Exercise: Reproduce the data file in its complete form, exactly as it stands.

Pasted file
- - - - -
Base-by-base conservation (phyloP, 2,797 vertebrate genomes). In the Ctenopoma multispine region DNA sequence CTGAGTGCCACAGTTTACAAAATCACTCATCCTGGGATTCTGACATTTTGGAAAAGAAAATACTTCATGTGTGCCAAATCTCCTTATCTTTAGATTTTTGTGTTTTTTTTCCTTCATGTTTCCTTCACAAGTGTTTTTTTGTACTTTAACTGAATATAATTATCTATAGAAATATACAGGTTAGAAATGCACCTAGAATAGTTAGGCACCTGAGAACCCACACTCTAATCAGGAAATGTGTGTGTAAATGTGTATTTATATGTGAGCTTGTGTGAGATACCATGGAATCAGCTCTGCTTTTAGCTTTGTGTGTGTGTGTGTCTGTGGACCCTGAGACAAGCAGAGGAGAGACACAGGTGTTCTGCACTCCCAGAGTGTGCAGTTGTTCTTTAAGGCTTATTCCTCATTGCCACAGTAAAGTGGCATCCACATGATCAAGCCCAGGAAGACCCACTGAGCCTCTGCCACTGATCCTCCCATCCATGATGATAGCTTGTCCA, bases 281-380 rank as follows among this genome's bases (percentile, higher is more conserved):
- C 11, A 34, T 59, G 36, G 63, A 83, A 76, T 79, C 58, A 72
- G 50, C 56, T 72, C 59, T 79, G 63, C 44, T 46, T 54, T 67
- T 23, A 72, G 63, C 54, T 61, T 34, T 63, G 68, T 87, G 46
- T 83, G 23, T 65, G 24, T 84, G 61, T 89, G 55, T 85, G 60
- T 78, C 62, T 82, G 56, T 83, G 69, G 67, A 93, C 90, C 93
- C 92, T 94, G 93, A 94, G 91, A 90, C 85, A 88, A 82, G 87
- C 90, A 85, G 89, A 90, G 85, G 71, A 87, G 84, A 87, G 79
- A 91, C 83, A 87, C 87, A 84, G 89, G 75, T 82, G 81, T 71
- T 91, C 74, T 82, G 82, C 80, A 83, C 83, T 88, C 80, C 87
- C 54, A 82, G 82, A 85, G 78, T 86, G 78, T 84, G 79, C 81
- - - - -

Base-by-base conservation (phyloP, 2,797 vertebrate genomes). In the Ctenopoma multispine region DNA sequence CTGAGTGCCACAGTTTACAAAATCACTCATCCTGGGATTCTGACATTTTGGAAAAGAAAATACTTCATGTGTGCCAAATCTCCTTATCTTTAGATTTTTGTGTTTTTTTTCCTTCATGTTTCCTTCACAAGTGTTTTTTTGTACTTTAACTGAATATAATTATCTATAGAAATATACAGGTTAGAAATGCACCTAGAATAGTTAGGCACCTGAGAACCCACACTCTAATCAGGAAATGTGTGTGTAAATGTGTATTTATATGTGAGCTTGTGTGAGATACCATGGAATCAGCTCTGCTTTTAGCTTTGTGTGTGTGTGTGTCTGTGGACCCTGAGACAAGCAGAGGAGAGACACAGGTGTTCTGCACTCCCAGAGTGTGCAGTTGTTCTTTAAGGCTTATTCCTCATTGCCACAGTAAAGTGGCATCCACATGATCAAGCCCAGGAAGACCCACTGAGCCTCTGCCACTGATCCTCCCATCCATGATGATAGCTTGTCCA, bases 281-380 rank as follows among this genome's bases (percentile, higher is more conserved):
- C 11, A 34, T 59, G 36, G 63, A 83, A 76, T 79, C 58, A 72
- G 50, C 56, T 72, C 59, T 79, G 63, C 44, T 46, T 54, T 67
- T 23, A 72, G 63, C 54, T 61, T 34, T 63, G 68, T 87, G 46
- T 83, G 23, T 65, G 24, T 84, G 61, T 89, G 55, T 85, G 60
- T 78, C 62, T 82, G 56, T 83, G 69, G 67, A 93, C 90, C 93
- C 92, T 94, G 93, A 94, G 91, A 90, C 85, A 88, A 82, G 87
- C 90, A 85, G 89, A 90, G 85, G 71, A 87, G 84, A 87, G 79
- A 91, C 83, A 87, C 87, A 84, G 89, G 75, T 82, G 81, T 71
- T 91, C 74, T 82, G 82, C 80, A 83, C 83, T 88, C 80, C 87
- C 54, A 82, G 82, A 85, G 78, T 86, G 78, T 84, G 79, C 81